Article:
Prevention of child sexual abuse must underpin legislative reform
Our union has provided feedback regarding the Consultation Draft of the Criminal Code (Child Sexual Offences Reform) and Other Legislation Amendment Bill 2019.
We have recommended the wording of the legislation be modified to create an emphasis on prevention of abuse, rather than focussing on ways of dealing with offences after they have occurred.
The proposed new legislation aims to strengthen Queensland’s child sexual offence laws by implementing recommendations from the Criminal Justice Report of the Royal Commission into Institutional Child Sexual Abuse.
Attorney-General and Minister for Justice Yvette D’Ath said a key priority for the Government is to implement recommendations that will provide a fairer response to victims of institutional child sexual abuse.
Mrs D’Ath said the proposed reforms include the creation of a new failure to report child sexual abuse offence.
“The Royal Commission found one of the greatest barriers to achieving justice for children who had been sexually abused were those faced in reporting,” she said.
“The new failure to report offence will help ensure children no longer need to suffer in silence, and instances of child sexual abuse are no longer able to go unreported to police, including where perpetrators disclose the abuse during religious confession.
“This new offence will carry a maximum penalty of three years’ imprisonment.”
Mrs D’Ath said while the State Government respects the rights of individuals to practise their religion freely, religious confessions will not be able to be used as an excuse to not report child sexual abuse.
A complementary offence of failing to protect against institutional child sexual abuse was also proposed and would carry a maximum penalty of five years’ imprisonment.
Our union believes most of the proposed changes will increase accountability of those in positions of power and empower victims of child sexual offences to pursue charges against perpetrators.
However, our union has concerns that some of the amendments don’t go far enough to focus on prevention of such abuse.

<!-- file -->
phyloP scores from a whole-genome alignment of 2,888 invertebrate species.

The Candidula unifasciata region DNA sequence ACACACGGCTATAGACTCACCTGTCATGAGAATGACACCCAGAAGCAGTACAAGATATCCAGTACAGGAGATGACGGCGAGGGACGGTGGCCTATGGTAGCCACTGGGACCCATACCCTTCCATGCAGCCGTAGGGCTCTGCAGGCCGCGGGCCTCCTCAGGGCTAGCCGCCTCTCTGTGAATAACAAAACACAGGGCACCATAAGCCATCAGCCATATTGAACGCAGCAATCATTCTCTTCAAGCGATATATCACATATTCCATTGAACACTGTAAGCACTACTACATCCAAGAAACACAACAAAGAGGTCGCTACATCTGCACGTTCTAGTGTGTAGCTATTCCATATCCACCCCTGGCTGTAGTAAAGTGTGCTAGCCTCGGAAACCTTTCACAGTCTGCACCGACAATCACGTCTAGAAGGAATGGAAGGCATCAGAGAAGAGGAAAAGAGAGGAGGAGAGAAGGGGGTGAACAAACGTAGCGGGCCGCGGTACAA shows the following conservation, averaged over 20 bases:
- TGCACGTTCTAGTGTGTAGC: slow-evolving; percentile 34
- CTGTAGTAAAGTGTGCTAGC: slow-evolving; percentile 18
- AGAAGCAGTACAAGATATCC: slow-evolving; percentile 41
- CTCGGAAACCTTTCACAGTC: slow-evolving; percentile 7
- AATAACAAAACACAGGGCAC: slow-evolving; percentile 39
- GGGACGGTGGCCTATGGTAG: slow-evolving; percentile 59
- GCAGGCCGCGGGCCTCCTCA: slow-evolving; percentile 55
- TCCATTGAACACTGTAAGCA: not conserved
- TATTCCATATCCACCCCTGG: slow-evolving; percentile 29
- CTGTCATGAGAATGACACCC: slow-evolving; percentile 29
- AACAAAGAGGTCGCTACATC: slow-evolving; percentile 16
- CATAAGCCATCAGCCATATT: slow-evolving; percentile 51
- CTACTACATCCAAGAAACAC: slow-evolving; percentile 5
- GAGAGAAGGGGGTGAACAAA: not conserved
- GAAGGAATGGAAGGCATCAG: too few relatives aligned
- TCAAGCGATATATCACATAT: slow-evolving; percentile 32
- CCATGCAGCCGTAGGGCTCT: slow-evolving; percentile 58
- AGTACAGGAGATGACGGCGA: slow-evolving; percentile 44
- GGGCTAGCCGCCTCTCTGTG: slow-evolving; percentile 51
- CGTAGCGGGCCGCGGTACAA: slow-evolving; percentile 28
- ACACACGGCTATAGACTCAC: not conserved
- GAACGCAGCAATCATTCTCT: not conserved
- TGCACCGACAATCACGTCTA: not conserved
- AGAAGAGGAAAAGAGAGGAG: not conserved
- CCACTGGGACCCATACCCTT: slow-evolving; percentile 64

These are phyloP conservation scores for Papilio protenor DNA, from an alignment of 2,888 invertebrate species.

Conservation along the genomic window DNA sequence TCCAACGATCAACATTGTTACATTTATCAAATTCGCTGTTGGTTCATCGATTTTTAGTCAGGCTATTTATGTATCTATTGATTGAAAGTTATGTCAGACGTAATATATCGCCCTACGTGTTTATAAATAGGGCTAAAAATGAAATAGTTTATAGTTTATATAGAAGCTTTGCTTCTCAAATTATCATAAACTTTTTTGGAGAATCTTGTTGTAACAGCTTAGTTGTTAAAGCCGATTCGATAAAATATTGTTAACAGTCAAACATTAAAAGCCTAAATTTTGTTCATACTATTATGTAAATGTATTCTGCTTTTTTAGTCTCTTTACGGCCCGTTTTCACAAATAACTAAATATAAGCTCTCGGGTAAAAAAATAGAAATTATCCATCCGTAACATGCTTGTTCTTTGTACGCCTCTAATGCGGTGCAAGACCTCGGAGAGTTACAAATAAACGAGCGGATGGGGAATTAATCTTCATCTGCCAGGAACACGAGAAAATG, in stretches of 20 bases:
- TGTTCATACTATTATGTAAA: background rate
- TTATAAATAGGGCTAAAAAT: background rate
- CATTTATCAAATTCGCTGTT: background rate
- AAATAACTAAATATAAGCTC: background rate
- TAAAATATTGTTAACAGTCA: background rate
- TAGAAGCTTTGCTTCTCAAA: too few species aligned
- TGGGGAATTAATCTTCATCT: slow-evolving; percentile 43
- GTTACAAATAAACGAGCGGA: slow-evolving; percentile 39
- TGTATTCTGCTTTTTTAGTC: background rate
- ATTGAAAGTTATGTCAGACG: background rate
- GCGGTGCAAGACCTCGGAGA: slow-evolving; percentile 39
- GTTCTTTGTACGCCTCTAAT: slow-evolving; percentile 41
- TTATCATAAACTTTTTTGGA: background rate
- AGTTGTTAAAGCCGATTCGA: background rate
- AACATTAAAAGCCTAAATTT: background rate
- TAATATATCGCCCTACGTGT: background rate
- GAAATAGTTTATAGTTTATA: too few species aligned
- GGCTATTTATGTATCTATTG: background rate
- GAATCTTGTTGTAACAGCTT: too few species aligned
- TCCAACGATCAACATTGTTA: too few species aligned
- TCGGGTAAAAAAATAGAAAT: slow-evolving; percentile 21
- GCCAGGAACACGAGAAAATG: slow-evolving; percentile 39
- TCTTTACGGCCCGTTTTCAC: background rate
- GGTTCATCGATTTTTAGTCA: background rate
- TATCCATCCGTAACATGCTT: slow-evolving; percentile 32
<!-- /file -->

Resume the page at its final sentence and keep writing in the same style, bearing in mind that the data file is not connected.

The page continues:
It is the view of our union that it is not sufficient to wait until the abuse has occurred to report that abuse.
Although it is unlawful to punish someone on mere suspicion of propensity to commit the offence, our union believes it is essential any modifications of the legislation should, where possible, provide an avenue for reporting of circumstances that could lead to the harm of a child and not merely reporting after the fact.
Secondly, in relation to the work of our members mandatory reporting requirements create an opportunity to raise concerns prior to an offence, but it is insufficient to protect children from becoming victims of child sexual offenses in an institutional context.
The new offences of ‘failure to report’ and ‘failure to protect’ are necessary to increase the standard of accountability of those in positions of power but are not sufficient to protect children from becoming victims of abuse.
Our union recommended that clauses be modelled on mandatory reporting legislation and deploy similar language as in the legislation governing mandatory reporting in the Child Protection Act 1999, where certain professionals referred to as ‘mandatory reporters’ are required to act/report if they form a “reasonable suspicion that a child has suffered, is suffering, or is at an unacceptable risk of suffering significant harm”.
To read the full IEUA-QNT submission, visit https://www.qieu.asn.au/about-your-union/public-submissions/